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FBR Capital Markets raised its profit estimate and price target of Nvidia (NVDA), a day after the graphics chip maker reported third quarter earnings that topped Wall Street estimates, despite declining from last year, and guided solid revenue growth for the fourth quarter.

California-based Nvidia makes graphics processing units (GPUs), which is a single-chip processor that creates lighting effects and transforms objects every time a 3D scene is redrawn.

For the quarter ended Oct. 31, Nvidia earned $84.9 million, or 15 cents per share, down from $107.6 million, or 19 cents per share, a year-ago. Revenue dropped to $843.9 million from $903.2 million last year.

The company's profit surpassed the 14 cents per share projected by analysts surveyed by Thomson Reuters, while revenue came in below their $844.04 million forecast.

We have turned the corner, said Jen-Hsun Huang, Nvidia's chief executive. We have restored our speed of execution and are regaining share in desktops. Only seven months after shipping our first processor based on the Fermi architecture, we have begun production on seven more GPUs...

For the fourth quarter, Nvidia said it expects revenue to grow 3 to 5 percent over the third quarter, indicating revenues of $869.2 million to $886.2 million. Analysts expect revenue of $866.06 million for the fourth quarter.

Nvidia's recent results reflect improved company execution and stabilizing product shipments, with Tegra potentially a large opportunity, FBR Capital Markets analyst Craig Berger wrote in a note to clients.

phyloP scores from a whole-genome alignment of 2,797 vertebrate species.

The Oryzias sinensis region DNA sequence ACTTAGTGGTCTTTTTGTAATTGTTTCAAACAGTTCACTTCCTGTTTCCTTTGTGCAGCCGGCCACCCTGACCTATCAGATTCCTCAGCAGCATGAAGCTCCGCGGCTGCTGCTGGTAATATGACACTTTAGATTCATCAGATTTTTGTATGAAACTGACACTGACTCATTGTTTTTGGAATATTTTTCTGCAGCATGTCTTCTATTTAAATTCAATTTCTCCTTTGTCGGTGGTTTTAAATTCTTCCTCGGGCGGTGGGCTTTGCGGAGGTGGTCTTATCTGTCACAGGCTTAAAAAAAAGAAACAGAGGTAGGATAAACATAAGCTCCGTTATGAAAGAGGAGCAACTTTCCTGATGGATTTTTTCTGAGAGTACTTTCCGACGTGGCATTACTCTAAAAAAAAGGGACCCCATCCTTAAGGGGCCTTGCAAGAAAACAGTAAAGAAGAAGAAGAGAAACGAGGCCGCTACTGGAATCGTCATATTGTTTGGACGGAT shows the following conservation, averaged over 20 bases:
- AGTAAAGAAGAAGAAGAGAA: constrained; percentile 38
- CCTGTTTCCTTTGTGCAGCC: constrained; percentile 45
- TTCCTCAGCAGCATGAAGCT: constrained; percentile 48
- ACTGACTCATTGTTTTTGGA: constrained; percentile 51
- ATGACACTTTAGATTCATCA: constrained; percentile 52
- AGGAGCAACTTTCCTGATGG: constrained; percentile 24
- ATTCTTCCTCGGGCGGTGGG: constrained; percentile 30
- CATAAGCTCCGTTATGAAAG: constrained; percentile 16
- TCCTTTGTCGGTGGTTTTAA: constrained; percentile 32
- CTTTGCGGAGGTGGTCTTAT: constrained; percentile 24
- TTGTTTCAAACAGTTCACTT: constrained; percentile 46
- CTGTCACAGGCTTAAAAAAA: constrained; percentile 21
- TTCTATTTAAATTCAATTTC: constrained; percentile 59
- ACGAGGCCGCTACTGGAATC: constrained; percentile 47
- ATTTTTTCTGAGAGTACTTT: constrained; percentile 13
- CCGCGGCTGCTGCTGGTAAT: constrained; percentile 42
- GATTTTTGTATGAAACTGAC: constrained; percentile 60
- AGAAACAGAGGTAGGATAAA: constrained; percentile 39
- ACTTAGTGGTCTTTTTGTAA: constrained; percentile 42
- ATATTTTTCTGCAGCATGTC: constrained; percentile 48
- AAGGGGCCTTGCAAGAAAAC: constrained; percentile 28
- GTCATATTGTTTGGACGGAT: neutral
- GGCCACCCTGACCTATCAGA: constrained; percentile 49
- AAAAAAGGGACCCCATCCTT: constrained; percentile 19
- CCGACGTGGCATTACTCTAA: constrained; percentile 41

Tegra is a system-on-a-chip series developed by Nvidia for mobile devices such as smartphones, personal digital assistants and mobile internet devices.

The analyst raised his 2011 Tegra shipment forecast to 25 million units, at a $12.75 a chip, driving $320 million of annual revenues and contributing 20 cents of earnings per share.

Berger, who has a market perform, rating on the Nvidia stock, also raised his calendar 2011 GAAP earnings estimate to 55 cents per share from 40 per share. Wall Street expects the firm to earn 56 cents per share for the full year.

While we still have some concerns about the company's declining chipset business, and the impacts of Intel's SandyBridge and AMD's Fusion CPU architecture changes, Nvidia does seem to be carving out a niche in mainstream graphics, high-end professional graphics, and parallel compute processing (Tesla), and with Tegra ramping but still an unknown, Berger said.

We could become more favorable on the stock near $10 to $11 per share, or with evidence of real traction with its Tegra or Tesla products, said Berger, who also raised his price target on the Nvidia stock to $13 from $10.

Shares of Nvidia closed Thursday's regular trading session at $12.61 on Nasdaq. For the past 52 weeks, the stock has been trading in the range of $8.65 - $18.96.